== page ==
Building Experiences is the True Healthcare Revolution

Ours is an ambitious goal: to change the way we understand the relationship with health. We have already talked about our method inspired by design thinking and human-centered design, but the real question we want to answer now is “how do you want to revolutionize the whole healthcare sector?” There is not only one answer, but we have chosen to start from a simple concept: to draw experiences.

Define experiences

We could compare the experience to a journey. It all starts when the desire (or the necessity) begins and ends only once back home. What we live between these two moments will always remain in our memories and will define our expectations for subsequent journeys.

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Let’s think of another example that we touch every day: buy products online. The experience, in this case, begins with the manifestation of a need for a given product, has its peak at the moment when the courier rings at the door and ends only after advising (or advised against) the same product to others.

But what drives hospital space planners to choose a site rather than another are the actions that take place in the middle — the ease of finding what we need, the cheaper price, the best reviews, the fastest courier and so on. These micro-moments define whether our experience is to be repeated or just forgotten.

Building valuable experiences: our tools

Imagine applying this definition of expertise to patients in a clinic. How can we transform it to make it memorable? First, we must map it and fully understand the mechanisms that make it work.

To achieve this, we use a handy tool, the patient journey map. It is a visual representation of the actions performed by patients using a given healthcare service.

Then we identify the obstacles or development opportunities for each of these steps. In the same way, we build step by step the actions that the work team (doctors, nurses, and support staff) could undertake to improve the patient’s experience. By this method, we can provide our customers with a precise picture of the actions necessary to transform their business model in a genuinely human-centered way.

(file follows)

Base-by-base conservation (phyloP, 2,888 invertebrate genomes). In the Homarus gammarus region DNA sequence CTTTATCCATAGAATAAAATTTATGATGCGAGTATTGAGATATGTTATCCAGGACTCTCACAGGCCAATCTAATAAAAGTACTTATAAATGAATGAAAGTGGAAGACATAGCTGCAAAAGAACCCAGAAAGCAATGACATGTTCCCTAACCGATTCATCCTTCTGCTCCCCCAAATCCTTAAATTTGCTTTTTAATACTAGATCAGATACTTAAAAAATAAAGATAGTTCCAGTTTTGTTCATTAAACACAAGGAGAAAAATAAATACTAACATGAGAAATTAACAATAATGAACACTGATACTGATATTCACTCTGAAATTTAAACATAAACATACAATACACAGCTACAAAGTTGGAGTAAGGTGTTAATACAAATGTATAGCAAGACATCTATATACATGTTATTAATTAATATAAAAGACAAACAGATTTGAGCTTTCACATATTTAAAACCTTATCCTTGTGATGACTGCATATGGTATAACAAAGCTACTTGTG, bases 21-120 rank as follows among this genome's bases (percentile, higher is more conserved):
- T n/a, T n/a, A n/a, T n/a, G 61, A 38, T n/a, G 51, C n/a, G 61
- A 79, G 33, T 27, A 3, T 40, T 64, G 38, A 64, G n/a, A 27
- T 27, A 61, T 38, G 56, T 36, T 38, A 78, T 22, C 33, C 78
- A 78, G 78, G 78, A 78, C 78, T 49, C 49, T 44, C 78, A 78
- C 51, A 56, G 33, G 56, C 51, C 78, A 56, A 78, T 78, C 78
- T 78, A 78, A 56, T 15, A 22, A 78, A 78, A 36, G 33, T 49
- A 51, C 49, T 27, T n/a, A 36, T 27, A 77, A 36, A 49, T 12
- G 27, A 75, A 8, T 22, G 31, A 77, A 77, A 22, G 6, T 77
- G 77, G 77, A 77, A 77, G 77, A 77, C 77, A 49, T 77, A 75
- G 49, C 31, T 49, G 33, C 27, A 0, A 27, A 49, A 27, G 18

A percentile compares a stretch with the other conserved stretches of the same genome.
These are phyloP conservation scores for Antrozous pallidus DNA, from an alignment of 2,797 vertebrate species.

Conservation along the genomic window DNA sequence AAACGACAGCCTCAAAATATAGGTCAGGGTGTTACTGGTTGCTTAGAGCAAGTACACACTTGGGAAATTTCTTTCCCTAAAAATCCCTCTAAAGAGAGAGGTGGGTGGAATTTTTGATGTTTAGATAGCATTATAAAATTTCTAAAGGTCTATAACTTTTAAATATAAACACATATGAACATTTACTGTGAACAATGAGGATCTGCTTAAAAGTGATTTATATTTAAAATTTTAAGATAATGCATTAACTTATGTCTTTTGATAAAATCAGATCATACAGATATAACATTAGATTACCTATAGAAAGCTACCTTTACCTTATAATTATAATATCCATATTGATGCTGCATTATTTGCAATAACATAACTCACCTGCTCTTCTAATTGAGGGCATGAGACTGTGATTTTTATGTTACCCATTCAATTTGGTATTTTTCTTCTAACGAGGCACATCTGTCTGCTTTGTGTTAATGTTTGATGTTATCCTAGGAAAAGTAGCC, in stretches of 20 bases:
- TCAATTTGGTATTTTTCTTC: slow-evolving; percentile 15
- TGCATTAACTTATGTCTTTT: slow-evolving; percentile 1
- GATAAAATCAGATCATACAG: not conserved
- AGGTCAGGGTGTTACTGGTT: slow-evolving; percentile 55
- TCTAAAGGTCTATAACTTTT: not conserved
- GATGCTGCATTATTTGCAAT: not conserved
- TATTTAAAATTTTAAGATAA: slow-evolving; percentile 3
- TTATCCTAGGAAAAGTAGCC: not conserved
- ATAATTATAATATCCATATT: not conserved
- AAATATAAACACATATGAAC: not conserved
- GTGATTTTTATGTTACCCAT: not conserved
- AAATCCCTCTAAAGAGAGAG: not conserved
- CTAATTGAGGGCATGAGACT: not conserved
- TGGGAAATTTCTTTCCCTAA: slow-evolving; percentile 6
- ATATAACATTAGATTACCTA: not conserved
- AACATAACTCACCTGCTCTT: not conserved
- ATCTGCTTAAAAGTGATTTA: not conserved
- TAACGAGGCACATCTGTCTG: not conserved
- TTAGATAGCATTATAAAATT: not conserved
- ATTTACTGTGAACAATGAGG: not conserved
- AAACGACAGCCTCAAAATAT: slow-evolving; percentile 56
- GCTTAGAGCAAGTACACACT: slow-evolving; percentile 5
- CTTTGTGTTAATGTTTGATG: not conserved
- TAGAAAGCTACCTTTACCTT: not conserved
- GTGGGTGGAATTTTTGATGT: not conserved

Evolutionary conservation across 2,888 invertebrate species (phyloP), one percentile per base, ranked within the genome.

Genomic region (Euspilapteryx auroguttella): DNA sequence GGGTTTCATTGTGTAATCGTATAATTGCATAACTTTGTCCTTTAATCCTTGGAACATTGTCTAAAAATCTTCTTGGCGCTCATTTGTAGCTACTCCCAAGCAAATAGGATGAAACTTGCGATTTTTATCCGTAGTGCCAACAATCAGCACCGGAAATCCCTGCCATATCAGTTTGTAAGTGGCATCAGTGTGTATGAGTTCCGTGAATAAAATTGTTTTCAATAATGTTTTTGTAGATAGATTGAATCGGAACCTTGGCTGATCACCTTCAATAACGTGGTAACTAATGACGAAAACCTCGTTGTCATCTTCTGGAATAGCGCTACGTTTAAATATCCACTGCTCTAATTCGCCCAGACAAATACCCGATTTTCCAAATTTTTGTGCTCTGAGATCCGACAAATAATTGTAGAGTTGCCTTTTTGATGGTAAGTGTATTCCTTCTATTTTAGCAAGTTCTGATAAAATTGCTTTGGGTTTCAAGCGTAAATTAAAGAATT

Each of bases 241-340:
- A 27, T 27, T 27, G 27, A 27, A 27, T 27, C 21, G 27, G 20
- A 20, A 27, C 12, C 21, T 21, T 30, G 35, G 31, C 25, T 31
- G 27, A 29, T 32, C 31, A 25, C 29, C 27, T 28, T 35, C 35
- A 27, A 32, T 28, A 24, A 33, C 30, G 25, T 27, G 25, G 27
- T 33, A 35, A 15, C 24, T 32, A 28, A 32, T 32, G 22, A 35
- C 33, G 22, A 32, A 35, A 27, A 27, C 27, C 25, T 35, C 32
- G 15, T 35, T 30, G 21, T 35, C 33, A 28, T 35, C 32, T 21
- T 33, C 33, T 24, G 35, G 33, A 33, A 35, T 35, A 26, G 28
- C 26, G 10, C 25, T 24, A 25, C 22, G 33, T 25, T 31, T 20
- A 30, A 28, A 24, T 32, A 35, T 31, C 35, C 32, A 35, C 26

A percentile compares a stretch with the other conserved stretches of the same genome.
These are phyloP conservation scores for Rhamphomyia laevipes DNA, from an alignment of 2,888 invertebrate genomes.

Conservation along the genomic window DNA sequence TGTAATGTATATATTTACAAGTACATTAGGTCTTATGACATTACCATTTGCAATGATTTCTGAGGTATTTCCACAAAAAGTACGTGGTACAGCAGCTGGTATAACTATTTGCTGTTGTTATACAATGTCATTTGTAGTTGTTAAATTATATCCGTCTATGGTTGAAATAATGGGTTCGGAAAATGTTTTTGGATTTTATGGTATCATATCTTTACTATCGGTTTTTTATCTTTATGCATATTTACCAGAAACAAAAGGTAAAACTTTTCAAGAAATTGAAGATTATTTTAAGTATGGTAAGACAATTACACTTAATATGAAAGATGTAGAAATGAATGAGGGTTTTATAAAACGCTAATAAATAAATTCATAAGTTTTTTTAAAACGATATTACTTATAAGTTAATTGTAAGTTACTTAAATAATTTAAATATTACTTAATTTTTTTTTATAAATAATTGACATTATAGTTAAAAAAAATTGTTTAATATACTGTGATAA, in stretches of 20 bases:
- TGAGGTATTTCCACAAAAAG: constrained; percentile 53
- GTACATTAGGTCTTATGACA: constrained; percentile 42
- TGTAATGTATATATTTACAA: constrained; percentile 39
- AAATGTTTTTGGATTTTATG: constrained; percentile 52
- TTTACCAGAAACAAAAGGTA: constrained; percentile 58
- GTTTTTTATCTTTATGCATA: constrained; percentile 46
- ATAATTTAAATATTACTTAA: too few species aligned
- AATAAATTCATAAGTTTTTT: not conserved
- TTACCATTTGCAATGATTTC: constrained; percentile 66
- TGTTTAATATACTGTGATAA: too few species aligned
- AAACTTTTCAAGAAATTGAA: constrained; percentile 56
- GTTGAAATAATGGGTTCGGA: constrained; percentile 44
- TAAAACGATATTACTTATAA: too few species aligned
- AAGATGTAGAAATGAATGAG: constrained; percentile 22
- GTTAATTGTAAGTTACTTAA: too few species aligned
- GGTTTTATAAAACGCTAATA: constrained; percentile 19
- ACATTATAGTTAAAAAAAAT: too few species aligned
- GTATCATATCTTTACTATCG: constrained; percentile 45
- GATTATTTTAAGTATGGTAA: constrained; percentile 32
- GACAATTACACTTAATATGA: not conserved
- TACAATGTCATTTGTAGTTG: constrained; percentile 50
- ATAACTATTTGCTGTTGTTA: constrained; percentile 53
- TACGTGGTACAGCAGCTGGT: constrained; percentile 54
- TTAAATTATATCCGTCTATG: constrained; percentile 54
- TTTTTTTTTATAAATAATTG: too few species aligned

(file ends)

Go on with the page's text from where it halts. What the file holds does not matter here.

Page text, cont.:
Not only. This approach allows us to respond to patients’ expectations, to involve them more, to make them feel unique and protected, and to increase their sense of satisfaction. In other words, making their experience memorable means turning them into ambassadors.

The real revolution done by hospital planners in India, the one that changes the approach to the Health system, is linked to a sixth issue that, in the light of what has been said, becomes fundamental and is the one that will make the difference in a value system based on value: it is the Relationship between patients, their families, and health professionals. The relationship must also be structured within the care pathways and how the latter must be analyzed and evaluated.

Do you want to transform the experience of your patients? Contact us, and we will work together to achieve your business goals.

Architecture for Health: Buildings that Heal

“The whole is better than the amount of its portions”; thus Aristotle abridged the bases of holism. It is about examining and considerate the systems as a combined and worldwide set that is, in short, going to establish the behavior of its diverse parts. But he does not believe that this “everything” is only a sum of its parts, but that the synergies between them achieve a much more complex system.